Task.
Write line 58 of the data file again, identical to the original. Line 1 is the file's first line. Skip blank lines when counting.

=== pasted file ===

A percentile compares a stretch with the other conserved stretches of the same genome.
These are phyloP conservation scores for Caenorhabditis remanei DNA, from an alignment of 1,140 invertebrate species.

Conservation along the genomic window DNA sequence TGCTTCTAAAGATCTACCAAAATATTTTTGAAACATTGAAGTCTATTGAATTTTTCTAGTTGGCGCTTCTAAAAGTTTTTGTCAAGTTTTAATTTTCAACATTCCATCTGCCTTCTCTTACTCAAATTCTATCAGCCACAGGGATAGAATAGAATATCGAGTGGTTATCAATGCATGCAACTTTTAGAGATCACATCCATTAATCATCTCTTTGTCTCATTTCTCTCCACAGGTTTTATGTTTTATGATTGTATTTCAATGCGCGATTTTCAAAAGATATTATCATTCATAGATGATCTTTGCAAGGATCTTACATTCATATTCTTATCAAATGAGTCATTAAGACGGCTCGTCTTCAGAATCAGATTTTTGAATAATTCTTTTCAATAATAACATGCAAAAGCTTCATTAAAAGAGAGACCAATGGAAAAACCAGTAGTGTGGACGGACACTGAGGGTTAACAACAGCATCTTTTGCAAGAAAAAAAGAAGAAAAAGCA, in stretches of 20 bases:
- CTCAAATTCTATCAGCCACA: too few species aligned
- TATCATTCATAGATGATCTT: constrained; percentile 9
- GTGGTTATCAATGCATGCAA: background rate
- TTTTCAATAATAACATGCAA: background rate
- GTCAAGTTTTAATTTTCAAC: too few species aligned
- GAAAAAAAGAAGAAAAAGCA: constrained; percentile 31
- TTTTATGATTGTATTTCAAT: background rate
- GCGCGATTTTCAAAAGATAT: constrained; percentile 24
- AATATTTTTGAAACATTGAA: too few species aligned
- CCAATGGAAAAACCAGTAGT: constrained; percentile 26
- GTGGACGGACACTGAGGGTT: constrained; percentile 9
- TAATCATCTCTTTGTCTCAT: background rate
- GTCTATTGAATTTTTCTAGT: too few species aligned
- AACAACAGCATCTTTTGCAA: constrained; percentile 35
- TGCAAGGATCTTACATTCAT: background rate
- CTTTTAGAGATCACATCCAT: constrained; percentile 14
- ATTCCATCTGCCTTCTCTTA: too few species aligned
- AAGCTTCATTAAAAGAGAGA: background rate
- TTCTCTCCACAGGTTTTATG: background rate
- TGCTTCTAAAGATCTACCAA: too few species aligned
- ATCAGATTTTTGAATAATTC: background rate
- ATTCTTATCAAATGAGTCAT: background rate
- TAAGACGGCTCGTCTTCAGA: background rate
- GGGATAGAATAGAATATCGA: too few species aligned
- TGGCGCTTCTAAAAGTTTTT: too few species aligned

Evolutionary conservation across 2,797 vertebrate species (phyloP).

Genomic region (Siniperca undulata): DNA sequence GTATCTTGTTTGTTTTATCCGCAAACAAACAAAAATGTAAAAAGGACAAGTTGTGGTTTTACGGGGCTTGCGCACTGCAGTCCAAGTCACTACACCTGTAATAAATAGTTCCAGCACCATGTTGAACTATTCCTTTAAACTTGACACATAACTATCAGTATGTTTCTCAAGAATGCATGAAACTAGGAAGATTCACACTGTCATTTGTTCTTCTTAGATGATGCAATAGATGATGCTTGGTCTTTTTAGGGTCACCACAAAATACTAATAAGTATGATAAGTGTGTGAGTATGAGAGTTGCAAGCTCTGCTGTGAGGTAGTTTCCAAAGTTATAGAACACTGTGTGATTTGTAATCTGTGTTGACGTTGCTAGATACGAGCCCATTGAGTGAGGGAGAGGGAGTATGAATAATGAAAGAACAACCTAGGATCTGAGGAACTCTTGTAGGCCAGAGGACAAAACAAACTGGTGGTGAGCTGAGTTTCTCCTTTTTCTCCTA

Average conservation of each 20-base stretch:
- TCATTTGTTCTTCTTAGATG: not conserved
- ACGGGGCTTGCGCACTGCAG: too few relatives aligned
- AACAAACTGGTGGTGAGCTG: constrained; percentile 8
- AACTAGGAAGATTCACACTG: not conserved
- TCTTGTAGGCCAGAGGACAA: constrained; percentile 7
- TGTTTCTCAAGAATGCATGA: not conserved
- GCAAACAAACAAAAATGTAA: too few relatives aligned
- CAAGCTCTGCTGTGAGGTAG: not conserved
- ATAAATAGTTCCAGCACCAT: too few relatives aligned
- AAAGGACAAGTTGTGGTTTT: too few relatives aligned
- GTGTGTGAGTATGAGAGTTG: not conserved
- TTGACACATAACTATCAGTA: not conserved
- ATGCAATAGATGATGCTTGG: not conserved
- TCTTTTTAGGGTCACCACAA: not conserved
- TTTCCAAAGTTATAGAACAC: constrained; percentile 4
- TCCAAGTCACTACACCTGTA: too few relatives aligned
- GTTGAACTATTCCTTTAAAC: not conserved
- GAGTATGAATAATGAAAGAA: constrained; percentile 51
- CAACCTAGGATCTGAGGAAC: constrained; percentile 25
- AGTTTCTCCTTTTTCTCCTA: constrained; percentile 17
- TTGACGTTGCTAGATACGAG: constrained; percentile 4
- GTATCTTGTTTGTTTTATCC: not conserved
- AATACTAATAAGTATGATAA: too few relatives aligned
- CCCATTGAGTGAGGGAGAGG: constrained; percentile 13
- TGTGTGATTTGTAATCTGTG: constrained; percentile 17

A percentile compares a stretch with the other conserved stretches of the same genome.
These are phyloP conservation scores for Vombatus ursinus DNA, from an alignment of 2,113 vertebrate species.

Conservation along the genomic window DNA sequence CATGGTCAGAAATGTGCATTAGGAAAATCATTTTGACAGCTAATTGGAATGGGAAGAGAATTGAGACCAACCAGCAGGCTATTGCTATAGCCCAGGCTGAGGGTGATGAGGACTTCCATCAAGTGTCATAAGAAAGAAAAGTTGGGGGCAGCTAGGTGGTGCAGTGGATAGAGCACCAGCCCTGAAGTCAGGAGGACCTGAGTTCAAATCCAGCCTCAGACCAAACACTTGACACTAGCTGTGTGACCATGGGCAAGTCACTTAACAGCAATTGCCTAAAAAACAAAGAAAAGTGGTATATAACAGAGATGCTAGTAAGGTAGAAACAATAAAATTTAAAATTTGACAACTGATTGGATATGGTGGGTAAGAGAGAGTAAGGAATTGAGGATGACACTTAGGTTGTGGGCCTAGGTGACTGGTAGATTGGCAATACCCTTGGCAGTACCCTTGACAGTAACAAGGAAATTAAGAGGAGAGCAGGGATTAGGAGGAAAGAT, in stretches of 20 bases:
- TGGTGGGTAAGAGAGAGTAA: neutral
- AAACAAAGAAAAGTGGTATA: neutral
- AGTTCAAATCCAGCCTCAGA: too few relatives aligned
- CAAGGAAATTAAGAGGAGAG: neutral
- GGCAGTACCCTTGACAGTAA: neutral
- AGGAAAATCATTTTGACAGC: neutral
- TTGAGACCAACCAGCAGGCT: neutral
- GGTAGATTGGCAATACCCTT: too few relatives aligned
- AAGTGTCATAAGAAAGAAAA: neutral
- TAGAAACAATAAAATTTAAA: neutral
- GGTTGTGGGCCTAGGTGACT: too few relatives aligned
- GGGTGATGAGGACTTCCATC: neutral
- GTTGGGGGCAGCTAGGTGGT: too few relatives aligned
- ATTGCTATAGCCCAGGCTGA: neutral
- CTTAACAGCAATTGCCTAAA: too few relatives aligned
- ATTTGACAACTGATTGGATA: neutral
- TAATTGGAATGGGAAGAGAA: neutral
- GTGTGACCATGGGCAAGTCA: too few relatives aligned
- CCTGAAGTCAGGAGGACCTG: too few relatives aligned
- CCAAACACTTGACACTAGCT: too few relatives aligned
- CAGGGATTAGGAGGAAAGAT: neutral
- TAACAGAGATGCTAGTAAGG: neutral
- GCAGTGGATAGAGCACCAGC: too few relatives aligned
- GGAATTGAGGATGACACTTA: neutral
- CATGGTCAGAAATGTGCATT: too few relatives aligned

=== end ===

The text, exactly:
These are phyloP conservation scores for Vombatus ursinus DNA, from an alignment of 2,113 vertebrate species.